More on the Champions League Final

Yesterday we talked about the upcoming Fox broadcast of the Manchester United/Barcelona Champions League final.  Last year, Fox felt so strongly about the ratings potential for the game that the network elected to show the match in lieu of its typical Saturday afternoon baseball.  The Yankees/Mets game was bumped back a couple of hours and the Final was shown in its entirety.  Some sources indicated that Fox was hoping to reach 2 million households with the game.  The final in 2009 was seen by just over 1 million households on ESPN.  The game had been scheduled to be broadcast on FX, but the network (which owns the American rights to three years of UEFA broadcasts), moved the game to to its main network.

However, the ultimate ratings last year were not nearly as good as expected, with the match scoring a 1.1.   The 2011 match-up brings the teams with the best cache to network television.  Barcelona and Manchester United have enormous followings in the United States and the ratings promise to be much better than last year.

The Sports Business Journal ran an excellent piece in its most recent edition about the success of Champions League broadcasts the family of Fox networks.  According to the article, ad inventory for the final sold out in January, while the entire portfolio of Champions League telecasts sold out ad inventory for the entire season.   According to the same article, the combined audience for the semifinals was 800,000.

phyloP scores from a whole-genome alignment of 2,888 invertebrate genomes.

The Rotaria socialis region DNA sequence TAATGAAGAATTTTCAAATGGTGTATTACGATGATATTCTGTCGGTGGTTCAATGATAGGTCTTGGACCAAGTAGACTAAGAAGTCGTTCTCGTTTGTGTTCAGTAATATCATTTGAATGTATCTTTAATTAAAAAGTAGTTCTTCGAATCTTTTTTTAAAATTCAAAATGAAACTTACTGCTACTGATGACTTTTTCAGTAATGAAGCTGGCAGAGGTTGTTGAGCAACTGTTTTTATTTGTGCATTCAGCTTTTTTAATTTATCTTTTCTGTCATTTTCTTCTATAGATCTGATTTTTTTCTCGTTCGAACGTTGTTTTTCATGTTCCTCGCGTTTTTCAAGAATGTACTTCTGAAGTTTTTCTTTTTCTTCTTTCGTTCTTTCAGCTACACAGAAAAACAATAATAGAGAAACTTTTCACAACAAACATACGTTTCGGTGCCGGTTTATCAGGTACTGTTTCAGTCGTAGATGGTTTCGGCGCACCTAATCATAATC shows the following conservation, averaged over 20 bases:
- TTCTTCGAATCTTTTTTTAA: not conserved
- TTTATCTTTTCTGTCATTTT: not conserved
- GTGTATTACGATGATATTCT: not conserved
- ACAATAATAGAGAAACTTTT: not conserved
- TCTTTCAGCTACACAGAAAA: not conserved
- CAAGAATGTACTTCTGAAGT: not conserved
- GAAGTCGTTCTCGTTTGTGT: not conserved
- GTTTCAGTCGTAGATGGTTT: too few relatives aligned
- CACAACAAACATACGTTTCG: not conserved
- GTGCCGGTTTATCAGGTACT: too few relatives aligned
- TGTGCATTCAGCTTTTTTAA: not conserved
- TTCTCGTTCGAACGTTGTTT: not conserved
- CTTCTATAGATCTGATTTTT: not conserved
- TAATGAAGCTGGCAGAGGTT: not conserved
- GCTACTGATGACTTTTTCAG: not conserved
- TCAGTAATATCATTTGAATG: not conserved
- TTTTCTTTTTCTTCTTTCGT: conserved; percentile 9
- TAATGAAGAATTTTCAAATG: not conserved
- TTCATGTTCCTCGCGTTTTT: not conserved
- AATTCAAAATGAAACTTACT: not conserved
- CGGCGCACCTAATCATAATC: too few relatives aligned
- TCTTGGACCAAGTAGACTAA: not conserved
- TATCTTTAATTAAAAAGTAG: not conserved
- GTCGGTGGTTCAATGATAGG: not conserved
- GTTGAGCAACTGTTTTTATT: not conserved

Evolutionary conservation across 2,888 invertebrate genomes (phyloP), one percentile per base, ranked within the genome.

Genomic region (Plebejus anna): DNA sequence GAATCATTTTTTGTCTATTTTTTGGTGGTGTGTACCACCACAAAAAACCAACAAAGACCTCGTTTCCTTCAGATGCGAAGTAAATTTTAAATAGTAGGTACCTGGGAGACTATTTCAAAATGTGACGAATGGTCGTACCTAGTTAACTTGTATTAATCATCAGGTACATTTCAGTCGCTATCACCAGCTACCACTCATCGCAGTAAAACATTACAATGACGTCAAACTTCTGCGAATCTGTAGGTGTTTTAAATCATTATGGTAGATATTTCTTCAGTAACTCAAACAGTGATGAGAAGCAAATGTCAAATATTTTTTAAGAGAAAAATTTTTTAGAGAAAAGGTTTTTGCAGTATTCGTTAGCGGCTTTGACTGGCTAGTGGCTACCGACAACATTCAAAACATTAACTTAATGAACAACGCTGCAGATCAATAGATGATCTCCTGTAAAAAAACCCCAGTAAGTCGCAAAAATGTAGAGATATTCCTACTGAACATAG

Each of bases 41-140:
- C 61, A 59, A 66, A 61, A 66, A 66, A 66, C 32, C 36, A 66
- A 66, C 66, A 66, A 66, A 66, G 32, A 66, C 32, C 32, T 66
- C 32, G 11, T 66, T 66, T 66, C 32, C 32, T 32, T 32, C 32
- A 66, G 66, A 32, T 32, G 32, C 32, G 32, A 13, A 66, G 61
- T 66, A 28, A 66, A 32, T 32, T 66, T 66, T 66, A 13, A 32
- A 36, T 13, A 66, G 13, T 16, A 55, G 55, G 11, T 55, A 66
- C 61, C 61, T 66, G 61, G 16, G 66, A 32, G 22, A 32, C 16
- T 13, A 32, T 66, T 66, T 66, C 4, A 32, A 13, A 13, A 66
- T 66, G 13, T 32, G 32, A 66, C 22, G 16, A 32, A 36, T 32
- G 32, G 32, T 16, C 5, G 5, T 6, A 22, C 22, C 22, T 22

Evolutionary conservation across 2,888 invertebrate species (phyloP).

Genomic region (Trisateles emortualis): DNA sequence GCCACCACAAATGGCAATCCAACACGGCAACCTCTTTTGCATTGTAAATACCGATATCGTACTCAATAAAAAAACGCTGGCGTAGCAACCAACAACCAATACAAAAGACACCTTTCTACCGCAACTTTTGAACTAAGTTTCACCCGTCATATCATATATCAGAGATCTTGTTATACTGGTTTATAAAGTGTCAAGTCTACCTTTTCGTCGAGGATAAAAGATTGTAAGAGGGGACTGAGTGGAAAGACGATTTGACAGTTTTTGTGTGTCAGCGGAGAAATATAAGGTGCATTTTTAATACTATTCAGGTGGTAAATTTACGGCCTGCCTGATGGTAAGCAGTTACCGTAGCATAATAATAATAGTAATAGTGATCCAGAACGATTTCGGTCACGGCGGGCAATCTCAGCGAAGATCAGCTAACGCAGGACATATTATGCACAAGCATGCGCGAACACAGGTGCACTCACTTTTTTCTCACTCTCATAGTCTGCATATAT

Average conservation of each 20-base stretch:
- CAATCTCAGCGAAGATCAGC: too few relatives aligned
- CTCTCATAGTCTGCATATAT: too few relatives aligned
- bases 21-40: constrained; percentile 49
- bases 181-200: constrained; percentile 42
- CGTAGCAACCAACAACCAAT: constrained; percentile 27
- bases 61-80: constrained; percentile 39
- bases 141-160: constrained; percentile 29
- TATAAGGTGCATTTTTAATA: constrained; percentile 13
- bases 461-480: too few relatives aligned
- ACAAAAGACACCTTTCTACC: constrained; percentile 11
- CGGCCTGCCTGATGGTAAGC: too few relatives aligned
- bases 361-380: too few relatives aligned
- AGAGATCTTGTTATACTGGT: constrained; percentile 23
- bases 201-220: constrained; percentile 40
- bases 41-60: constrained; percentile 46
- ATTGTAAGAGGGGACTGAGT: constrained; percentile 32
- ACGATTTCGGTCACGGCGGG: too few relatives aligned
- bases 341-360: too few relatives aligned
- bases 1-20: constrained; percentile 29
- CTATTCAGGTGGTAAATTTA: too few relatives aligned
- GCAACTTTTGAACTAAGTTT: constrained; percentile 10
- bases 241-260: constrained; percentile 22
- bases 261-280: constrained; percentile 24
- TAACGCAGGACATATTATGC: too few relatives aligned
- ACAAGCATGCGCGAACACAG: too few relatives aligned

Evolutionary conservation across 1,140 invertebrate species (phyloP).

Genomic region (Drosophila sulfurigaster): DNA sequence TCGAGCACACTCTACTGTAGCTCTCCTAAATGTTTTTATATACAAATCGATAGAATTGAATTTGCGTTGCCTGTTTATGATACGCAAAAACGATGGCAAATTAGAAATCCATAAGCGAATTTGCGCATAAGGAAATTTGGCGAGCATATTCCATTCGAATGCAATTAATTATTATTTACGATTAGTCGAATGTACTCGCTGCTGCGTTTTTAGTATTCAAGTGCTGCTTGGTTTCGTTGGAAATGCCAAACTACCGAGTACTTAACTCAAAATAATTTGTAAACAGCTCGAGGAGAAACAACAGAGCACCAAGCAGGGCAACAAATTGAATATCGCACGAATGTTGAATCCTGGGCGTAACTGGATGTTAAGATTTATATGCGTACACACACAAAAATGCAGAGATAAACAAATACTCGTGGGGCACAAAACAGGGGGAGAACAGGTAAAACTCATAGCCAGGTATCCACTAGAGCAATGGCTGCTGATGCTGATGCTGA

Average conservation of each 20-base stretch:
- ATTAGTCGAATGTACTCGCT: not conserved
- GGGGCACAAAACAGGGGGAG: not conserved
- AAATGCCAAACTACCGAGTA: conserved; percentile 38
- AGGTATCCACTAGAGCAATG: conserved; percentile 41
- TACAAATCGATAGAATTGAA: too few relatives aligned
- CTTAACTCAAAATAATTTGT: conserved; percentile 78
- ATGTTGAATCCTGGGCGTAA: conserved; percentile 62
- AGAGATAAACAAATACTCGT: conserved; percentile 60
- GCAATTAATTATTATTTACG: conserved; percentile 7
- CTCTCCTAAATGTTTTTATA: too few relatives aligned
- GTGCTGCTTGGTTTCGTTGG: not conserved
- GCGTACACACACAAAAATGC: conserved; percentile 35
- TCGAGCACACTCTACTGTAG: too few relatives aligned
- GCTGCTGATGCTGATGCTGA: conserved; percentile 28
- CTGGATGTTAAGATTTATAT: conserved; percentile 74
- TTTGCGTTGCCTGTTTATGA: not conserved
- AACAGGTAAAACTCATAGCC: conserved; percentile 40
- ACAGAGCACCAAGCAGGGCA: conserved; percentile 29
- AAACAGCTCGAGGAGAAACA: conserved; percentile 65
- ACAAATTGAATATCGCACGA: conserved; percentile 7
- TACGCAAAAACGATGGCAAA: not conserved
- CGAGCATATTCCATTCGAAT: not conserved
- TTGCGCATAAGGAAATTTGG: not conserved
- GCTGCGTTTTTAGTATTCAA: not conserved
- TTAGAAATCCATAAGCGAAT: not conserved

We’ll discuss the broadcast in further detail after the match, but the continued broadcasts of these games on American television represents a significant leap forward for soccer in the United States.

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One Response

  1. An open question for the marketing people, has anyone come across research regarding the effectiveness of soccer advertising. Compared to other sports, one cannot skip ads during the game because the action doesn’t stop. One would think that in-game ads would be more valuable for soccer than in other sports.

    In a similar line, my graduate advisor (back in the day) did research demonstrating that viewers of violent programming (action movies for example) had a lower recall of commercials than those watching nonviolent movies (think Chariots of Fire, Field of Dreams, etc.). If there has been similar research done for sports, perhaps we can justify higher ad rates for soccer. After all, sponsors care about selling their product, and will pay more for effective ads.

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